Mijn first Sinterklaas

Yesterday was this time of the year when the Dutch celebrate Sinterklaas. Obviously, de Goedheiligman has not made his way to Lebanon because I never remember celebrating the arrival of any Sint as a child myself. There was only Christmas for us, with the American Santa Claus. However, ever since I have been around Dutch people, I noticed how excited both adults and children get whenever we talk about the Sinterklaas event. I’d rather avoid getting close to the “Zwarte Pieten” debate, but in all cases, the color of the pieten (the Sint’s helpers) doesn’t seem to matter. They could be red, pink or green and still, people, at least the ones I met, would enjoy celebrations, gifts and sweets just about the same.

We decided to celebrate the weekend before the actual arrival day of the Sint, with a bunch of friends. For my fellow Lebanese who never heard of him, Sinterklaas or Saint Nicholas is an old tradition in The Netherlands. The man was a bishop in the 4th century in the town of Myra in Turkey. It is known that he was very generous and helpful particularly towards the poor and needy. Now, children put their shoes in front of the fire in the hope that Sinterklaas will fill them with a small present or a chocolate goody. I am still not sure though why his last stop before getting here is in Spain. I asked my Dutch language teacher about it but he did not know either. So if any of you know the reason, feel free to write it down in the comments’ section.

Going back to our preparations for the celebration evening, we invited close friends and agreed to exchange small gifts and poems. The main dish for dinner was hutspot, an authentic Dutch winter meal made of potatoes, carrots, onions, sausage and gravy- all prepared by my husband while wearing an inappropriate apron. I managed miraculously to bring in a salad as an entrée if only to create a balance between all the carbs and sweets. Wine glasses were clinking, sinterklaasliedjes were playing in the background with Dutch friends singing along. My Lebanese friend and I sticked to dancing. The ambiance was warm, friendly and joyful. Heel Gezellig!

It was time for us to read the poems and open the presents – which we did not hide inside a homemade “surprise”. Some wrote in English, others in Dutch or in both. More wine, more pepernoten, meringues, cupcakes, chocolate, nuts (our personal touch) and the list goes on. We had already started a whatsapp group a couple of weeks earlier for updates on the event (yes that’s how serious it is here). Those who were less experienced were stressing a bit, about how to put together the traditional Sinterklaas poem: a rhyming text that pokes fun at your target while letting a little bit of warm feelings show through.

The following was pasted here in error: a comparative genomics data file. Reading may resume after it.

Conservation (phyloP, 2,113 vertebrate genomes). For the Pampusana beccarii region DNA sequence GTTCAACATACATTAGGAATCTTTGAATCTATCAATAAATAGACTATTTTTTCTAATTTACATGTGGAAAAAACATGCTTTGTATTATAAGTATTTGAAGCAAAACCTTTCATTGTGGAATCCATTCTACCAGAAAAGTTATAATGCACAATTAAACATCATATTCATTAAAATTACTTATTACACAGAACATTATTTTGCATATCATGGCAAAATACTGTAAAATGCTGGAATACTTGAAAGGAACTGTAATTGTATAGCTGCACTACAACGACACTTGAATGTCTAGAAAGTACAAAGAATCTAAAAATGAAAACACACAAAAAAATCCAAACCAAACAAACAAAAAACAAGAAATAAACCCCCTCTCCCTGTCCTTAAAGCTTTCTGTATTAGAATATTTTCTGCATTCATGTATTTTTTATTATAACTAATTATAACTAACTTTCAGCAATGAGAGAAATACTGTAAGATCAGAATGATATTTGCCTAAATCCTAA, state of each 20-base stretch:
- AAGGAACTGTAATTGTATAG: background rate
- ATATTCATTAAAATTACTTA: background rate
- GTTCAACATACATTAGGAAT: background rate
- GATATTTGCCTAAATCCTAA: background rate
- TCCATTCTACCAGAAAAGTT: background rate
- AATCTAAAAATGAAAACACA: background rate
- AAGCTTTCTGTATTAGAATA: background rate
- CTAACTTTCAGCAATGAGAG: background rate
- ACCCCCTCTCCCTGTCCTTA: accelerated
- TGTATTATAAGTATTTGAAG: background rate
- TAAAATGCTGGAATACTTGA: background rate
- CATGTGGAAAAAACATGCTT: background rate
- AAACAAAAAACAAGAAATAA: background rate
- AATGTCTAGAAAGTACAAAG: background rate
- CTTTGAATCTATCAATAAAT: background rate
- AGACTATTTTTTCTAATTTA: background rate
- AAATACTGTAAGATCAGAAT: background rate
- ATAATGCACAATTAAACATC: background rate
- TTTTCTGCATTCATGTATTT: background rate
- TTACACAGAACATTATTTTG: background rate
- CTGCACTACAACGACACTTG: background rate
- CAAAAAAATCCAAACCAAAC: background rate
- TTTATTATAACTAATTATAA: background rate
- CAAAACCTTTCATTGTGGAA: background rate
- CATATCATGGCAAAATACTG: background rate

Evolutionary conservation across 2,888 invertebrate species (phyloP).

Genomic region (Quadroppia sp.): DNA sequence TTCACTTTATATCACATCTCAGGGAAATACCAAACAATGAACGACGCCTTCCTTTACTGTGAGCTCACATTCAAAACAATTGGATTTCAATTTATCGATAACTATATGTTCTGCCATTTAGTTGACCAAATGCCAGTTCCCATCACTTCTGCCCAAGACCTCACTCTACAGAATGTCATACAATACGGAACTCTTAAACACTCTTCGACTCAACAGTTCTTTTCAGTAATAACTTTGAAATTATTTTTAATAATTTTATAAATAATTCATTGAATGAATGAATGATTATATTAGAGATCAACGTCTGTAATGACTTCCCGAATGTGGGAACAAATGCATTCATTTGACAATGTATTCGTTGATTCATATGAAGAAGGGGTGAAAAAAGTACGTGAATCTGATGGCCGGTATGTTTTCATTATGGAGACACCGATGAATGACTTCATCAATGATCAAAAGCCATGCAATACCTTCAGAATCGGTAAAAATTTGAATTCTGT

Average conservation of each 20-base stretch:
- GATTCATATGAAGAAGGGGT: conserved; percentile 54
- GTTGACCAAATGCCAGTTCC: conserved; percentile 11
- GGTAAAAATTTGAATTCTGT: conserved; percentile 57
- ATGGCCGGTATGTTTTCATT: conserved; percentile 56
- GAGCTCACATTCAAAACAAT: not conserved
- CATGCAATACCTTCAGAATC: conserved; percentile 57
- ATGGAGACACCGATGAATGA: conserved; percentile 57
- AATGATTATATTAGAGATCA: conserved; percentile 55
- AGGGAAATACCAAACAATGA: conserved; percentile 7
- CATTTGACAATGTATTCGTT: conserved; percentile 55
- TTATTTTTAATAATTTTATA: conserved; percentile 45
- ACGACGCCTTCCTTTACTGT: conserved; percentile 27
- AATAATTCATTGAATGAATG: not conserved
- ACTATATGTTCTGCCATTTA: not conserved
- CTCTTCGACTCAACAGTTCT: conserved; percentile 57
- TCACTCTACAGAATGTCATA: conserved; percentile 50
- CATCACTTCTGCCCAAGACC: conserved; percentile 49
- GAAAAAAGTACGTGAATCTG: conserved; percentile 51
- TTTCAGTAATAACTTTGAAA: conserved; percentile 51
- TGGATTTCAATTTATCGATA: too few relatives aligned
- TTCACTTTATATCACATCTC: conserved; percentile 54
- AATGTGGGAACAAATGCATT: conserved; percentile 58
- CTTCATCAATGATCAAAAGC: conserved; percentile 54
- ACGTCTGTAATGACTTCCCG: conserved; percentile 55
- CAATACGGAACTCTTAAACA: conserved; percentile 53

With some effort (and support from Google and other websites), I put one together in English – rhyming in Dutch is of yet a bridge too far. Maybe next year :-). It goes a little something like this:

I couldn’t though help but notice, the love he has for music.

He had it all: English, French and Arabic”.

“Hmm”, uttered the Sint. “I think I know”.

He reached out for a small thick book hanging on a hook,

It was full of color from cover to cover, meant for Elias to discover.

Despite the cold, the wind, the storm and the rain,

Which Sinterklaas does not experience in Spain.

On December the second, he traveled with Piet,

To visit Elias in The Hague and make his mission complete.

“Enjoy the book”, said the Sint on his way out.

“You have been a great friend this year, about that there is no doubt”.

My Sint got me warm stuff to wear in winter while riding my bicycle, along with a bit of cynical poetry – this Sint having spent time in the Middle East himself.

Ma’ Salama Sinterklaas

Sint dacht er heel lang over na

En begon dit gedicht toen toch maar met: Marhaba Mona

Eigenlijk had de Sint een persconferentie willen inlassen

Om te zeggen dat hij het kinderfeest nog verder wil aanpassen

Vanaf nu, zei Sint, is mijn naam: Abu Klaas

En wie daar problemen mee heeft: jammer maar helaas

Mijn pieten heten voortaan Mukhabarat

En ook de kinderliedjes ben ik een beetje zat

Voortaan zingen we: Zie ginds komt de shishaboot uit Libanon weer aan

Hij brengt ons Abu Klaas ik zie hem al staan

Ja, Abu Klaas wil het feestje over een hele ander boeg gooien

En voortaan alleen nog maar met falafel strooien

Ach de Sint is die pietendiscussie helemaal moe

Vanaf volgend jaar is de regel: Wie zoet is krijgt hummus en wie stout is…

moet naar Israël toe.

A SinterKlaas liedje (song)
Sinterklaas on his steamboat
Green Pieten, the Sint’s helpers
Bag of gifts and goodies

2 thoughts on “Mijn first Sinterklaas

  1. Saint Nicolas was a Christian and feared for his life after the invasion of Myra by the islamic Arabs. In Holland we say the Moren)For his safety he traveled to Spain. So history claims…….😄

    Liked by 1 person

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